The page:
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[tex]\varphi{(p)}- \varphi{(p-1)}= [\varphi{(\varphi{(p)})}]^3[/tex]

ps: it is not homework

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- Thread starter al-mahed
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In summary, the equation \varphi{(p)}- \varphi{(p-1)}= [\varphi{(\varphi{(p)})}]^3 represents the p-adic phi function in number theory, which calculates the difference between the Euler phi function of a prime number (p) and that of its predecessor (p-1), raised to the third power. The Euler phi function is defined as a number theory function that counts the number of positive integers less than or equal to a given number (p) that are relatively prime to it. The term [\varphi{(\varphi{(p)})}]^3 in the equation represents the third iterate of the Euler phi function, allowing for further manipulation and exploration of patterns

- #1

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[tex]\varphi{(p)}- \varphi{(p-1)}= [\varphi{(\varphi{(p)})}]^3[/tex]

ps: it is not homework

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- #2

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How about 3? phi(3)=2, phi(2)=1.

- #3

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robert Ihnot said:How about 3? phi(3)=2, phi(2)=1.

yes, is it the only one?

The equation represents a formula in number theory known as the "p-adic phi function". It calculates the difference between the Euler phi function of a prime number (p) and that of its predecessor (p-1), raised to the third power.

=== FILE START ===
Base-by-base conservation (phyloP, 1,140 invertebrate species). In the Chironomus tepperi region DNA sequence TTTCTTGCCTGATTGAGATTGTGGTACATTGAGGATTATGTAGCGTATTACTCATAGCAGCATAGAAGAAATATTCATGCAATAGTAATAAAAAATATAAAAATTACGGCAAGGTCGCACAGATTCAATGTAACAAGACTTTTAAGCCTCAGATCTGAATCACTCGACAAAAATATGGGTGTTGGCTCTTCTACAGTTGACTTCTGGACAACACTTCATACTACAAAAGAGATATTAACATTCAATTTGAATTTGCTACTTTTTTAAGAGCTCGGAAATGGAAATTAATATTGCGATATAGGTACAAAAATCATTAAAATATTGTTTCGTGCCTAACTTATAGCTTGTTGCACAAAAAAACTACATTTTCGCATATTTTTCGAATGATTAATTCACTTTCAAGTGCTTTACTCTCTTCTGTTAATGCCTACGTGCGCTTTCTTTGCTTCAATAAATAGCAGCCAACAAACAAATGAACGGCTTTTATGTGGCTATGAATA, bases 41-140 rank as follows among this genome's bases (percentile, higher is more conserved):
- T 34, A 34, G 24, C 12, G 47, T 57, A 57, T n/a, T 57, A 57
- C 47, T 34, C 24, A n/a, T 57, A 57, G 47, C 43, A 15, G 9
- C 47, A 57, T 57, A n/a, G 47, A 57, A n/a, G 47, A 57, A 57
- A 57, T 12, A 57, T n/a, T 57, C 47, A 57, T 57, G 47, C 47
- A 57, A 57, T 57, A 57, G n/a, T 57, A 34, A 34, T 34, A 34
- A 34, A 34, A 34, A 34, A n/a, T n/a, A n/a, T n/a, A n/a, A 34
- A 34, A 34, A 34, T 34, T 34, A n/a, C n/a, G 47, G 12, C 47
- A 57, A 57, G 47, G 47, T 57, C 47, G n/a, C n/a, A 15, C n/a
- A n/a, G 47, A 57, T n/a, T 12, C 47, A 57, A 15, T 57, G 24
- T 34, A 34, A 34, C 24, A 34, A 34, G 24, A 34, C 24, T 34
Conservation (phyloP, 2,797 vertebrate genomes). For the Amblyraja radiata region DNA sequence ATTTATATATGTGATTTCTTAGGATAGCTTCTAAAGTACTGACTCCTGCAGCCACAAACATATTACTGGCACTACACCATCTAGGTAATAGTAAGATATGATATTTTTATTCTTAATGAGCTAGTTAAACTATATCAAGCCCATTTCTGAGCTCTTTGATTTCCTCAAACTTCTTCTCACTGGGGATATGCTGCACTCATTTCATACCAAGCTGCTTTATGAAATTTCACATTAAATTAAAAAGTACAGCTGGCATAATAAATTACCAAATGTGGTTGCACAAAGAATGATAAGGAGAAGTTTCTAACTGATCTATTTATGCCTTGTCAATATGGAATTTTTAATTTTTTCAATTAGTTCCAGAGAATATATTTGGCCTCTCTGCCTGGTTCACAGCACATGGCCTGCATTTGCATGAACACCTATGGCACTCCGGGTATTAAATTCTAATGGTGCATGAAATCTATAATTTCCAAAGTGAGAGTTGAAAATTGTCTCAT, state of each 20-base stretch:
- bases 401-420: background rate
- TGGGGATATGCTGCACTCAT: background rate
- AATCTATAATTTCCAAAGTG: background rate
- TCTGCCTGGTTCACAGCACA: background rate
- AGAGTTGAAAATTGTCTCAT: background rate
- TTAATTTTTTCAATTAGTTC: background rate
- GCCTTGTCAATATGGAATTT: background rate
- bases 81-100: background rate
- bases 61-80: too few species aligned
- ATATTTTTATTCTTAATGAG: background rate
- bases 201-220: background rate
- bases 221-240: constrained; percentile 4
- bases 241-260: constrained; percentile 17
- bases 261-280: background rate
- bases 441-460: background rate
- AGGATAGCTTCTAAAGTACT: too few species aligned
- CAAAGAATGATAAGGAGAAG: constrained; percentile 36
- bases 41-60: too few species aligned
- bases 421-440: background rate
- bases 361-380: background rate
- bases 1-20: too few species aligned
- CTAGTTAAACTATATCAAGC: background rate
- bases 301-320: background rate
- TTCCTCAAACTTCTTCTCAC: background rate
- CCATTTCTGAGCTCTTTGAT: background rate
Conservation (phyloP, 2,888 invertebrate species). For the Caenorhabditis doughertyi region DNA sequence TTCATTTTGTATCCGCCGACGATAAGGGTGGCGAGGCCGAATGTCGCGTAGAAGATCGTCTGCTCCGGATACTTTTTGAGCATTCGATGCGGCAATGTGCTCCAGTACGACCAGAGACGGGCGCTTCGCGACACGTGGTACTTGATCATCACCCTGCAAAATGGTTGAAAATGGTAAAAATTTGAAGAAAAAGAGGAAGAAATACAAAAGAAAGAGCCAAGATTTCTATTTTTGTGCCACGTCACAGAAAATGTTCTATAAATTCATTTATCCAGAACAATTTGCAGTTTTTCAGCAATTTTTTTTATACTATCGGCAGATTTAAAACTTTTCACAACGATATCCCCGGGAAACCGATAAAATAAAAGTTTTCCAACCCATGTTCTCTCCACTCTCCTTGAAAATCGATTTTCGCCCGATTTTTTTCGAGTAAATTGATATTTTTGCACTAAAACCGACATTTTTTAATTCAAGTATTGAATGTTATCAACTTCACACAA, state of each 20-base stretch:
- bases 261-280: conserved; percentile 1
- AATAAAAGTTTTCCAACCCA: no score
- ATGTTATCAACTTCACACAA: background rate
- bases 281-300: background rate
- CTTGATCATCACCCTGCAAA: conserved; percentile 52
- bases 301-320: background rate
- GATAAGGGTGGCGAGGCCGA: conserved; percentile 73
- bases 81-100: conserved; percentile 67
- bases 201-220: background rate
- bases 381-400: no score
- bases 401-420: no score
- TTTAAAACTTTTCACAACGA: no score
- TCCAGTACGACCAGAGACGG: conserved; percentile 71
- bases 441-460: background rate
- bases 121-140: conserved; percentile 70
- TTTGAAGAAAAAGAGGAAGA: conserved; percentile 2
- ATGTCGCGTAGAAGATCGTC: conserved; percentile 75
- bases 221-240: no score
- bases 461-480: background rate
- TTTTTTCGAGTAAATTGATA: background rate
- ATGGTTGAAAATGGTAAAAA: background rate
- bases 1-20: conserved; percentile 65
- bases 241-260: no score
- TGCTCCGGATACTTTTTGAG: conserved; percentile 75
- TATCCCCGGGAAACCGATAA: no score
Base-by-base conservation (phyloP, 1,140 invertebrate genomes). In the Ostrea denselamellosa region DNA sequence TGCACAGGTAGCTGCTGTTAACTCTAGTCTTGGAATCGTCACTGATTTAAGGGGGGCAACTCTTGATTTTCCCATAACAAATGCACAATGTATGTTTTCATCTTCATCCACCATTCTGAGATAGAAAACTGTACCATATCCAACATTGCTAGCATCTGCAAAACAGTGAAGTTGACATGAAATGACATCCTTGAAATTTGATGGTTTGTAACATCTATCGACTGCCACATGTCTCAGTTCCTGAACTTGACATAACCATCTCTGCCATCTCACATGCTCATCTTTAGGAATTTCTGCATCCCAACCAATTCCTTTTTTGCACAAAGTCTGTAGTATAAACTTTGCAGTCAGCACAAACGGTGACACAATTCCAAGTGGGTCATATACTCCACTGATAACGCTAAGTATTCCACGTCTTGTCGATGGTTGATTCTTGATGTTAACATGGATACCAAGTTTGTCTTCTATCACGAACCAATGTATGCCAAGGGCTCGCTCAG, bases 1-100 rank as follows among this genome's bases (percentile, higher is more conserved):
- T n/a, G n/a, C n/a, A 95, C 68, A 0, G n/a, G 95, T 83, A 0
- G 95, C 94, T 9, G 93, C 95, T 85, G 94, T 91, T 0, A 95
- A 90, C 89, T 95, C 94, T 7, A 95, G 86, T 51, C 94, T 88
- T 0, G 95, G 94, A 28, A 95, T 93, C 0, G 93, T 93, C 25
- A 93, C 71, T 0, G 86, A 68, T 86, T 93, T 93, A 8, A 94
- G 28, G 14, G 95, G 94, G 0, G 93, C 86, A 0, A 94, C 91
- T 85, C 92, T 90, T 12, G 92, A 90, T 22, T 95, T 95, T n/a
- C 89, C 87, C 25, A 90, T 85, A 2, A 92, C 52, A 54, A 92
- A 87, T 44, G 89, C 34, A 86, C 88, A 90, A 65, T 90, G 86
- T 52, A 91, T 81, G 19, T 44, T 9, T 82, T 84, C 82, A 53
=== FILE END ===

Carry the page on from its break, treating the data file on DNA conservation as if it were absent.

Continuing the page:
The Euler phi function is a number theory function that counts the number of positive integers less than or equal to a given number (p) that are relatively prime to it. In other words, it calculates the number of numbers between 1 and (p) that do not share any common factors with (p).

The term represents the third iterate of the Euler phi function. This means that the phi function is applied to itself three times before being subtracted from the original phi function value. It is a way to further manipulate the values and explore patterns in the p-adic phi function.

Yes, there are known solutions to the equation. For example, when p = 2, the equation becomes \varphi{(2)}- \varphi{(1)}= [\varphi{(\varphi{(2)})}]^3, which simplifies to 1-1=0. This means that 2 is a solution to the equation. There are also other known solutions for different values of p.

The p-adic phi function is important in number theory as it can be used to study the distribution of prime numbers. It also has connections to other important number theory functions such as the Riemann zeta function and the Möbius function. The equation \varphi{(p)}- \varphi{(p-1)}= [\varphi{(\varphi{(p)})}]^3 is just one example of the many interesting properties and patterns that can be explored using the p-adic phi function.

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